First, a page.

Coalition ‘not massaging figures’

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Ministers insisted yesterday they were trying to be “more ambitious” about tackling child poverty with controversial plans to change the way it is measured.

Liberal Democrat Schools Minister David Laws, appearing alongside Conservative Work and Pensions Secretary Iain Duncan Smith, denied that their proposals were about “massaging the figures”.

They want to move away from the previous Labour government’s focus on relative household income as an indicator of child poverty and use a “multi-
dimensional” measure which takes into account factors like worklessness, family stability and parents’ health and skills.

But the move has led to concern among some campaigners that the coalition is trying to duck commitments to abolishing child poverty by 2020.

Launching a consultation on the plans at Clyde Children’s Centre in Deptford, south east London, Mr Duncan Smith acknowledged that money “matters” but insisted it was not “absolutely representative of a child’s life chances”.

“A fixation on the element of relative income or driving people over an arbitrary line does little to identify those entrenched in disadvantage or to transform their lives,” he said.

The new measure would provide a much better indication of how many children are in poverty and to what degree, he said.

“It must be robust in showing the total number of children living in poverty in the UK and the severity of the problem.”

Mr Laws said income would “always be at the heart of what it means to be poor”. But other factors need to be taken into consideration as well.

“Child poverty in the UK is way too high. It’s at unacceptable levels and it has been for too long. This consultation is about being more ambitious as a country, not being less ambitious.”

Mr Laws added: “It’s not about massaging the figures.”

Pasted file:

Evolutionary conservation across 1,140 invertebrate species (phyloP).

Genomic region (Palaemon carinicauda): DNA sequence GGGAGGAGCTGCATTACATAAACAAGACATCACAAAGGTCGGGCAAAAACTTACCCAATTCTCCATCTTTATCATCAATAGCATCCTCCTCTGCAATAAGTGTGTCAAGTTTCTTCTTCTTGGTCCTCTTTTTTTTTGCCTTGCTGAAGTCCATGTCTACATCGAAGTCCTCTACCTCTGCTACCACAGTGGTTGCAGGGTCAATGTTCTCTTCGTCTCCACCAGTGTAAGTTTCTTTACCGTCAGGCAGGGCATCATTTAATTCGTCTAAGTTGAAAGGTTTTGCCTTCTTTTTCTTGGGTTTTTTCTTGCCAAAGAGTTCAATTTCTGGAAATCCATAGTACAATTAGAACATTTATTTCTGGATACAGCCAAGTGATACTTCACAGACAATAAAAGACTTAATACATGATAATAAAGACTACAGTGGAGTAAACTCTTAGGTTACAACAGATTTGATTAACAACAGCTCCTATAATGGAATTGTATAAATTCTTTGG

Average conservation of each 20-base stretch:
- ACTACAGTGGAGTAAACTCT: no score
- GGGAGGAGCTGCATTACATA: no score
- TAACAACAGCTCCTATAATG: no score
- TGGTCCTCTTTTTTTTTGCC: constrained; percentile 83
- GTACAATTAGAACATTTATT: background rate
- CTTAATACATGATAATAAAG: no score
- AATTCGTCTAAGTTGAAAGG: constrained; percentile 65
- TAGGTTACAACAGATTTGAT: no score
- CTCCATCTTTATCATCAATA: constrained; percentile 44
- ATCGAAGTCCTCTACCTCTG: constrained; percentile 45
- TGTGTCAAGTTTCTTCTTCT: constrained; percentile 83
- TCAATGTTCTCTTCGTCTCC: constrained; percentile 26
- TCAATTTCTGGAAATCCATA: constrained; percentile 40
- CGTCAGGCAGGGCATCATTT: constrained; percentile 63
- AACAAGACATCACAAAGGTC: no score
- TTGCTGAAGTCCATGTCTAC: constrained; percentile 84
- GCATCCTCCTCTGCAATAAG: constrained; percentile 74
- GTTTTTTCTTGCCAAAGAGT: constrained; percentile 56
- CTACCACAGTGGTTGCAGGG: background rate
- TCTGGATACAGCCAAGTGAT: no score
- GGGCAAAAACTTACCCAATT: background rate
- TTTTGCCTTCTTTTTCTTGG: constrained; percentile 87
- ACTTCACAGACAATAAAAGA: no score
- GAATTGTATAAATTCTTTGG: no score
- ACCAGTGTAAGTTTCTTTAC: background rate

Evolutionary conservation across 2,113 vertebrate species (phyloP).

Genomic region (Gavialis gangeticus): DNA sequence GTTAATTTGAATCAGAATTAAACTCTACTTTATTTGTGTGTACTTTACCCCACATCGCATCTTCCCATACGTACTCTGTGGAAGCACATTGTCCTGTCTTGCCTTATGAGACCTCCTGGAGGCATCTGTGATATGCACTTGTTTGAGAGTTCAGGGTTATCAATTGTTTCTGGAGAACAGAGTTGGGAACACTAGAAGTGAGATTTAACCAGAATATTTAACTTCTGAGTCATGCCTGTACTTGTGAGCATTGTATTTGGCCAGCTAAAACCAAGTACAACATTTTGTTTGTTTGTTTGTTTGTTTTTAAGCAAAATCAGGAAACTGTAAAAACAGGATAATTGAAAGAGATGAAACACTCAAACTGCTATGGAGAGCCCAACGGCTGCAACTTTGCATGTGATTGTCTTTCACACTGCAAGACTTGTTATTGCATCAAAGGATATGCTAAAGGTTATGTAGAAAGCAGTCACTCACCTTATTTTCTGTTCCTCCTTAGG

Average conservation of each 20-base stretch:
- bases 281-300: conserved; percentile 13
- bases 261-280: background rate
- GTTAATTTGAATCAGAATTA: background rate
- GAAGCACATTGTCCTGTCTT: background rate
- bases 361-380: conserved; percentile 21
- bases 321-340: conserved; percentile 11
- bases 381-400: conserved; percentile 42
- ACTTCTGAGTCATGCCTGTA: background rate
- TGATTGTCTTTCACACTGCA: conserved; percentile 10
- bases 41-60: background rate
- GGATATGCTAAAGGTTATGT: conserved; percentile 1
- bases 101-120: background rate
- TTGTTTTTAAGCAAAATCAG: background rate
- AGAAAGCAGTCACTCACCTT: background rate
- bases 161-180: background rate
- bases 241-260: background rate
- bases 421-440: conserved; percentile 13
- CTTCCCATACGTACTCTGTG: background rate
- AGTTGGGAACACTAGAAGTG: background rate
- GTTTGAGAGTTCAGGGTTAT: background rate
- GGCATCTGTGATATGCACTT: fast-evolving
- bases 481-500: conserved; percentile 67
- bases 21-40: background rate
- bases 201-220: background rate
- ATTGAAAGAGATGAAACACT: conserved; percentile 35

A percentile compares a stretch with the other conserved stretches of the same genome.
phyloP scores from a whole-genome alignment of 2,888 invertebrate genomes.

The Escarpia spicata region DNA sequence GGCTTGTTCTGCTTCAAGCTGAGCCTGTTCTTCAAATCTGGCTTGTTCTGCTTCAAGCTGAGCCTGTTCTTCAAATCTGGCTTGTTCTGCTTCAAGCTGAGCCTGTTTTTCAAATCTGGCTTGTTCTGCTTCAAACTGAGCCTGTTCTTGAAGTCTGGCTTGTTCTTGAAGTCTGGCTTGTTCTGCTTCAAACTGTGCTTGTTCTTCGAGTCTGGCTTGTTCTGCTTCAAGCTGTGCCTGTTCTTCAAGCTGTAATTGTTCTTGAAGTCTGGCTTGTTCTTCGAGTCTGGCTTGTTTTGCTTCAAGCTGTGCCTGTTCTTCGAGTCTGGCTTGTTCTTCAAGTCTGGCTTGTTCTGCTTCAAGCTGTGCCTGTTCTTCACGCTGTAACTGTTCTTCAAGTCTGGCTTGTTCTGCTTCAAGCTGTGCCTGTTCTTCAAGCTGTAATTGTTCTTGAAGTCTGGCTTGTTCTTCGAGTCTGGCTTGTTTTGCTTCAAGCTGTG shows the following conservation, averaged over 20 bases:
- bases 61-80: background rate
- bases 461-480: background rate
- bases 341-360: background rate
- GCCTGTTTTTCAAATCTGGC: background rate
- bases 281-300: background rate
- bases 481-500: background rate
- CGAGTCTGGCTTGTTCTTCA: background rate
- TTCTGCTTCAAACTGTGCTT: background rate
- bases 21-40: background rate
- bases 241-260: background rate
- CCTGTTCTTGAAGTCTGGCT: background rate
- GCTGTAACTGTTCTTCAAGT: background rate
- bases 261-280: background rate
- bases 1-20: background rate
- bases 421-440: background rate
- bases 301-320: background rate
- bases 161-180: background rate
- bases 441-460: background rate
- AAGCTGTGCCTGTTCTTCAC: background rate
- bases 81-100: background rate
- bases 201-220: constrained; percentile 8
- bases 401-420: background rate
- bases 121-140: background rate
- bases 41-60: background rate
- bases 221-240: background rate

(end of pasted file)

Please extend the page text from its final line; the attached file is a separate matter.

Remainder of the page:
Barnardo’s chief executive Anne Marie Carrie said: “Debating how child poverty is measured must not distract from the urgent need for action to improve the life chances of children currently growing up in families that are languishing below the breadline.

“We know that children growing up in low-income households are more likely to suffer from chronic illness, do less well in education, and struggle to find work on leaving school, which is why Barnardo’s urges the Government to keep measuring income but also to help families climb their way up and out of the poverty trap by helping them to manage debt, understand what benefits they are entitled to and manage the impact of rising fuel prices.”

Single-parent families charity Gingerbread said ministers were right to retain income as a “core measure” of child poverty and welcomed the focus on parental skills and employment.

Chief executive Fiona Weir said: “Growing up in a single-parent family does not and should not dictate whether a child lives in poverty. Countries such as Finland and Denmark, which have similar proportions of single parents to the UK, have virtually eradicated child poverty and the Government must look to those countries for lessons on how to achieve this.”

The Pre-school Learning Alliance agreed that child poverty should not be judged solely against financial indicators but said many families on the lowest incomes would be hit by the coalition’s cuts to benefits and tax credits.

Chief executive Neil Leitch said: “It is also equally important that the Government continues to recognise the role that high-quality childcare provision plays in children’s early years to help give them the best start in life and does not lose sight of this important resource, particularly in areas of disadvantage.”